Tackle rising fuel bills and deliver on sustainability with Solar PV

The impending introduction of Part L of the Building Regulations is the latest step on the journey to generate more low carbon and energy efficient social housing across the UK.

Add in the current unprecedented escalation in energy prices and the impending cost of living crisis for many tenants, and homes provided by the public sector must now, more than ever, be both sustainable and help to mitigate consumer energy cost worries.  

Stuart Nicholson from Marley says the strategic specification of proven, easy to install and energy efficient solar PV as part of a sustainable roofing solution, can have a positive impact for local authorities and their tenants.

solar PV

The recent Spring Statement reinforced government ambition to drive the adoption of sustainable answers for homes. The decision to make energy efficient materials such as solar panels, heat pumps or insulation exempt from VAT, is yet another sign that policy makers remain intent on encouraging consumers to embrace solutions that will ensure dwellings play a central role in meeting the nation’s 2050 net zero target.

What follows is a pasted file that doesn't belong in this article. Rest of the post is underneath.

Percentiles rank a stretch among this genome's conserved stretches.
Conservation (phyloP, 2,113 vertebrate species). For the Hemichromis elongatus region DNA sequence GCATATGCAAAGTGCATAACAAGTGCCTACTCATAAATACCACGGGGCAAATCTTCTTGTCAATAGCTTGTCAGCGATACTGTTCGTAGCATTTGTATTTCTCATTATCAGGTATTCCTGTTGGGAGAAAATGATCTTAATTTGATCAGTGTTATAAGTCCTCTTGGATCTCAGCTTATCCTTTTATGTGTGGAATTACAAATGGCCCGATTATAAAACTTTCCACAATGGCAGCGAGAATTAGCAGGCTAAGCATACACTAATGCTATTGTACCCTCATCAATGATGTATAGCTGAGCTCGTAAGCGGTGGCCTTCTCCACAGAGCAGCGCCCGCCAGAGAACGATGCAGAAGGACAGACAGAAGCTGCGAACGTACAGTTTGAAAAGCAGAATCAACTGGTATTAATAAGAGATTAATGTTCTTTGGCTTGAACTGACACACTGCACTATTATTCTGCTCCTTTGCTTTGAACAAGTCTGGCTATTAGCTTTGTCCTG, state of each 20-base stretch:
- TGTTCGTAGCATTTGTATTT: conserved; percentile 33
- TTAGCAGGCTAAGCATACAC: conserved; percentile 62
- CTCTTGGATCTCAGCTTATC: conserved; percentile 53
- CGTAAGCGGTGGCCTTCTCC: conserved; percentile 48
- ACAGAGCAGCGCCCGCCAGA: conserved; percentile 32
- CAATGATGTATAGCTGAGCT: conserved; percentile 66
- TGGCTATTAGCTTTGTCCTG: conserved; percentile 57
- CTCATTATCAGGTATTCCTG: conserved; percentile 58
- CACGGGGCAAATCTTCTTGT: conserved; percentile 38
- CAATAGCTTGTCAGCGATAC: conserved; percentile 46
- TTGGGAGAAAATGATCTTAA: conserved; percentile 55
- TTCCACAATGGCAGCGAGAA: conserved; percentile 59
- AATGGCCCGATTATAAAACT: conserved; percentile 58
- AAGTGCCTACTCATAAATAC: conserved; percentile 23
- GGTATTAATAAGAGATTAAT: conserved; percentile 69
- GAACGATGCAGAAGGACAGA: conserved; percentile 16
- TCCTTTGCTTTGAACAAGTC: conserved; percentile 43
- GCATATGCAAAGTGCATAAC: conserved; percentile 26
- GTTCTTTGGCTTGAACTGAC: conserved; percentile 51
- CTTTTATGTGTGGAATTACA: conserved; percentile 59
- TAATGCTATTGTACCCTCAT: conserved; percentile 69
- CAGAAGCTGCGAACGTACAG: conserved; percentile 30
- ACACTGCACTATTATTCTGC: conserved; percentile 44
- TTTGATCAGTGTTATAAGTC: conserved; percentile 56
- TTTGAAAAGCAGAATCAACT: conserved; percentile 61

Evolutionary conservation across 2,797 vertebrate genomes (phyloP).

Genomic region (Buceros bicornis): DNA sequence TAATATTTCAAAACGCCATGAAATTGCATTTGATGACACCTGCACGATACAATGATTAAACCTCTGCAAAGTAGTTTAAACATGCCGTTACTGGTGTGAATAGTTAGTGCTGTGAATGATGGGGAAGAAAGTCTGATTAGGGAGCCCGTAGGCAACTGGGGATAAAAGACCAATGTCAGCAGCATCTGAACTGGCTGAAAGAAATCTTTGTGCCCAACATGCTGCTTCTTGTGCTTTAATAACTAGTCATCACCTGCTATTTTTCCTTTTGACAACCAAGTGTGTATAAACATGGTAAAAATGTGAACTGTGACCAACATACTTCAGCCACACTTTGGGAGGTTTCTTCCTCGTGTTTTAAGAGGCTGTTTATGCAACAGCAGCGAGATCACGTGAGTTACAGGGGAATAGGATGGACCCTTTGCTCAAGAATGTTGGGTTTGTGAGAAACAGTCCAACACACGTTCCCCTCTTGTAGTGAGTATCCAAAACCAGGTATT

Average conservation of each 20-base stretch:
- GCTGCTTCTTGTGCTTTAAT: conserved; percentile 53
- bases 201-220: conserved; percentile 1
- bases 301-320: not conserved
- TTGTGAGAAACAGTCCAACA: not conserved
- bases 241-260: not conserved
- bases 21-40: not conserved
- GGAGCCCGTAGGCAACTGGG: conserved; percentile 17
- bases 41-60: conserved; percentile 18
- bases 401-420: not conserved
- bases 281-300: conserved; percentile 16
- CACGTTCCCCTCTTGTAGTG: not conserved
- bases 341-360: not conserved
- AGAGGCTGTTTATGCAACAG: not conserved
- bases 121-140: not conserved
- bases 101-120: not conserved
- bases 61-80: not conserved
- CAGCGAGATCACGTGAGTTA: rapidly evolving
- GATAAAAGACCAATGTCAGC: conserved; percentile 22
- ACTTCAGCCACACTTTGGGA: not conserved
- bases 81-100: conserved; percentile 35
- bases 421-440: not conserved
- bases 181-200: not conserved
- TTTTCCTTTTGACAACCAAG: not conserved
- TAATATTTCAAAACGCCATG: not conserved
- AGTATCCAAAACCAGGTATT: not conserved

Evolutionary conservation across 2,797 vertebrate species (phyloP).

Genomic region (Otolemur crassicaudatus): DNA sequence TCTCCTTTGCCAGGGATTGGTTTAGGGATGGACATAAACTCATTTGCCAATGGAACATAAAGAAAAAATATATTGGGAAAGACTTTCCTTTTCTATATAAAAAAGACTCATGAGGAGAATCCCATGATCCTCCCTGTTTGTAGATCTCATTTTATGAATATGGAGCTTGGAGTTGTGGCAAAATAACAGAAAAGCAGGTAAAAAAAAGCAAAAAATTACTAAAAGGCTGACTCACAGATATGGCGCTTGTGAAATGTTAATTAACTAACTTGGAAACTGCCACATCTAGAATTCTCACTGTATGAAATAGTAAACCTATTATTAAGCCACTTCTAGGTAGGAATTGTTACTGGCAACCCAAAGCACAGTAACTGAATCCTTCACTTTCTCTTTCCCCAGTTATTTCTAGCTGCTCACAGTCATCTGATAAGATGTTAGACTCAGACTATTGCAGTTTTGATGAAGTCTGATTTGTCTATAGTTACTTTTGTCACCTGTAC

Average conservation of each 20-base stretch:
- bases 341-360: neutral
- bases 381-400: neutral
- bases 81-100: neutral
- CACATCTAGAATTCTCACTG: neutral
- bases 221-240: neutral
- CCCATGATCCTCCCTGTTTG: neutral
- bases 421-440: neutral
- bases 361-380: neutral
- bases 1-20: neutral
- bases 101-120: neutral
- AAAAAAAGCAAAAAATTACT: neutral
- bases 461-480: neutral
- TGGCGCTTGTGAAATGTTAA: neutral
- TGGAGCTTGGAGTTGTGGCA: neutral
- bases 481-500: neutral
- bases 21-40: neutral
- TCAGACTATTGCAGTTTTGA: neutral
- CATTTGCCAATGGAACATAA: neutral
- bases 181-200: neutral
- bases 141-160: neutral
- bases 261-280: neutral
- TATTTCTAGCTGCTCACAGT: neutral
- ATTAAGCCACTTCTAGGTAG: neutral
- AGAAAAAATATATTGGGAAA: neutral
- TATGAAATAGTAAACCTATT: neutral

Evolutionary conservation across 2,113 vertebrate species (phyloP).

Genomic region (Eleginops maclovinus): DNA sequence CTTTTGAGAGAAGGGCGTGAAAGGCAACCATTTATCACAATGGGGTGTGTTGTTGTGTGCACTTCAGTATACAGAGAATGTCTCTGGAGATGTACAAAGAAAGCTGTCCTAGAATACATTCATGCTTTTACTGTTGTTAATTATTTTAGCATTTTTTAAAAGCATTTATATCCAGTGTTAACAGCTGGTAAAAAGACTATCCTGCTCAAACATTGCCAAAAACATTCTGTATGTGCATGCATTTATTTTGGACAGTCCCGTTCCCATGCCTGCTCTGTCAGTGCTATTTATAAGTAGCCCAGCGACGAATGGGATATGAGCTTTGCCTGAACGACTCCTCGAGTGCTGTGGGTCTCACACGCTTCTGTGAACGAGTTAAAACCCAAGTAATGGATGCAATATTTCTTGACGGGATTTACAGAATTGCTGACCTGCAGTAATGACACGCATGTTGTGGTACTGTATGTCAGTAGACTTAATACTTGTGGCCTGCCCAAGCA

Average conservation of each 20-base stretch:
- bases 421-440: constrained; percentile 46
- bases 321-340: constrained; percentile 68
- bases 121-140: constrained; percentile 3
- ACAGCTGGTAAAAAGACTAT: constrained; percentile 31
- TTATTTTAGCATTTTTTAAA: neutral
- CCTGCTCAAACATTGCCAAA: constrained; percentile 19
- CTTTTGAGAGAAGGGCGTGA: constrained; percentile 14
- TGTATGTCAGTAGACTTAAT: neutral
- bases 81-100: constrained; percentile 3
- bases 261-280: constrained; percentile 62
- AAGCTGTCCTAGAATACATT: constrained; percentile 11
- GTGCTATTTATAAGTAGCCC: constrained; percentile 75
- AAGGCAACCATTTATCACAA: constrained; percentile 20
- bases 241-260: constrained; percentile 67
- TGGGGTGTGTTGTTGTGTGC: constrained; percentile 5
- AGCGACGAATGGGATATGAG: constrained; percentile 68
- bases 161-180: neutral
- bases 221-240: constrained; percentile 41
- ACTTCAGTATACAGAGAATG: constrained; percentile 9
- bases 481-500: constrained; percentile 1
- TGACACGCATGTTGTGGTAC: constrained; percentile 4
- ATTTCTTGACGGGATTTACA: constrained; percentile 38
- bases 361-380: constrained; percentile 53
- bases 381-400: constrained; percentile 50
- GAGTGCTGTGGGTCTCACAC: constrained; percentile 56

Local authorities and social housing providers, responsible for the delivery of new housing stock, as well as retrofitting and maintaining existing properties, will be essential when it comes to transforming the energy efficiency performance and future sustainability of the homes they oversee.

And they must also now factor in another emerging consideration.

Helping to mitigate energy price increases

The public sector, including local authorities and social housing providers, is under pressure from tenants worried about the cost-of-living crisis and the dramatic rise in energy prices. People want to see that those responsible for the energy effectiveness of the homes they inhabit have the answers that will create energy efficient and affordable living outcomes.

The most up-to-date figures recently released on Gov.UK* show that 13.2% of households in England are in fuel poverty. The spectre of even more people falling into fuel poverty, which was recently redefined as ‘a household with required fuel costs that are above average and if they were to spend that amount, they would be left with a residual income below the official poverty line’ is causing concern for many, not least those residing in social housing.
Tenants are therefore expecting local authorities to help them and tackle the energy challenge through a range of measures such as improved insulation, better build quality and the inclusion of low carbon, energy efficient technologies, including solar PV.

solar PV

The solar solution

Improvements in energy efficiency to both new build and existing social housing (and lower carbon emissions and consumption) cannot simply be delivered by enhancing the building fabric solely.